Keith said this study began as part of the BYU Healthcare Industry Research Collaborative, which encourages faculty from various disciplines to help tackle health care problems. Jeffrey Jenkins, another representative from BYU’s information systems department, was also involved in the research.

Tamara Masters, a University of Utah professor in the marketing department, was also one of the researchers who helped with the study by bringing in a separate area of expertise. She helped with the analysis and did much of the writing.

At BYU, Keith has studied the psychology behind consumer information disclosure decisions, such as what leads people to give up information, and he began a discussion about how that knowledge could be applied to health care.

The software they used to track mouse movements is most often used in loan applications to help loan officers evaluate truthfulness. Keith said it was designed by one of his colleagues.

Keith has tried all sorts of ways to tell people their data would be kept safe in all situations, and each time it makes them stop and think. He said he hasn’t found a way to get privacy information to people without it raising an alarm and causing them to be more likely to keep information to themselves. He said it’s easier to understand the risks than the benefits.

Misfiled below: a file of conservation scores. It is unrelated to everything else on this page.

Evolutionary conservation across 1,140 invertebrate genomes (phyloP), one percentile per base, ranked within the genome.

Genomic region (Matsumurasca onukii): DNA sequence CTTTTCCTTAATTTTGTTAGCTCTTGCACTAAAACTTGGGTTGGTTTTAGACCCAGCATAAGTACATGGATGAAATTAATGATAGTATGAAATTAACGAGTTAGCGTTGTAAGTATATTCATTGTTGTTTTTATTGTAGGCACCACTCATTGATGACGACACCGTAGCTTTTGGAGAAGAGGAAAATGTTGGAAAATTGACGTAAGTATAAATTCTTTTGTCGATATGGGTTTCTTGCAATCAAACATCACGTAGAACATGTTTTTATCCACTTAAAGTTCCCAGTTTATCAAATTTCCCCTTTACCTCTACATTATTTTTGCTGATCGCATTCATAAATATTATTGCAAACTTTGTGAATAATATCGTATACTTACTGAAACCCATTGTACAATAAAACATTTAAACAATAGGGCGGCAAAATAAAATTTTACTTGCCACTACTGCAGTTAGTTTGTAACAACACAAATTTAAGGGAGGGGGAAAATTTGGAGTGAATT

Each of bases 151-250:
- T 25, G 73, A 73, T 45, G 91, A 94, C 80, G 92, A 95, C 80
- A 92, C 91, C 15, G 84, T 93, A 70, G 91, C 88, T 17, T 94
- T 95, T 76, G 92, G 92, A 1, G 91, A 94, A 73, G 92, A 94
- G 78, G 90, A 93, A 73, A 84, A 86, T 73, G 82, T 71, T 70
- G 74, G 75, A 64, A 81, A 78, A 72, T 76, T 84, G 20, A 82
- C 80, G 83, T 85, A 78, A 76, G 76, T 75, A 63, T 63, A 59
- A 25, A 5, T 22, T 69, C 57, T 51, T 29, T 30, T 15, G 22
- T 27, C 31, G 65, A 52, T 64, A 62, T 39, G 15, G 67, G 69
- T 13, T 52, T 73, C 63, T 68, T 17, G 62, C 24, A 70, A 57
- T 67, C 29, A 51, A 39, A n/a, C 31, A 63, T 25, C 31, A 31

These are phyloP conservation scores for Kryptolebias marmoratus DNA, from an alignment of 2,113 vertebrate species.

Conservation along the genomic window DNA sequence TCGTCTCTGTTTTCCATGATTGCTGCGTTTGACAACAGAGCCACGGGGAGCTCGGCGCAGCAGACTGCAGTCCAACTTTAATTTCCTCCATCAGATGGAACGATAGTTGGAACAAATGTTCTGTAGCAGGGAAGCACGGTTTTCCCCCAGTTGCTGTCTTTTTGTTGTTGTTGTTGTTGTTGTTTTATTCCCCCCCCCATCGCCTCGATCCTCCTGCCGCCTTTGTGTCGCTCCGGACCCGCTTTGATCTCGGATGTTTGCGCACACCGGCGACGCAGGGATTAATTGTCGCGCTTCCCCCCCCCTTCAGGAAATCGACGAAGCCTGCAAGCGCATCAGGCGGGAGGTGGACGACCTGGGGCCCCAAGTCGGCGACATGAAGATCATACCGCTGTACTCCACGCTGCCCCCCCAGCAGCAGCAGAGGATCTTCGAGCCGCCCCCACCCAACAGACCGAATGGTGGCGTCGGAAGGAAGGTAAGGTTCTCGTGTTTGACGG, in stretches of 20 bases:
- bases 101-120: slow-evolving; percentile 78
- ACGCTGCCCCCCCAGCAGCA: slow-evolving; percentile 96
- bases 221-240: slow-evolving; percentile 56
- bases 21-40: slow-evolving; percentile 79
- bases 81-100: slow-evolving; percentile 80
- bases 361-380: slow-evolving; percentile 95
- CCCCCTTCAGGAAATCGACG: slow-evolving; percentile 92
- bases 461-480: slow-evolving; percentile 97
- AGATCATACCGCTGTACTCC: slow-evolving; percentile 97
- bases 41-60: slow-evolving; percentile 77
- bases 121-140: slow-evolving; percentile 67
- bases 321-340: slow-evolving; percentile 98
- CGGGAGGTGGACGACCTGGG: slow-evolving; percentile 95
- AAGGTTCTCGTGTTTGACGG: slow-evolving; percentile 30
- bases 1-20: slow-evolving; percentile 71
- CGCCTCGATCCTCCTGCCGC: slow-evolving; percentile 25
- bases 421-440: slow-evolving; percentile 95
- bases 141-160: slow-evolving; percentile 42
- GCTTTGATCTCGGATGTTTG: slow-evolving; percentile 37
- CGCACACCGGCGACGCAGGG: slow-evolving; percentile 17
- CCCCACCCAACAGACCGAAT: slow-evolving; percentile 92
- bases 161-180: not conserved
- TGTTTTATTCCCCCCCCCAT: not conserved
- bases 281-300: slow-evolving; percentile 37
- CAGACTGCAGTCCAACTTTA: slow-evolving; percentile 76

“It always has the opposite effect of making them withhold more information and either lie or just not disclose information, and health care’s the worst possible area for that to happen,” Keith said.

In most areas Keith studies, it’s not in the best interest of the consumer to share the information, but health care is a unique space where disclosing information helps not just the doctor but the patient as well.

The study suggested privacy notices should be sent “well before” medical offices request personal health information, or requirements to disclose HIPAA information should be reconsidered altogether.

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BYU, U. researchers say medical health privacy forms can lead to more lies, misdiagnoses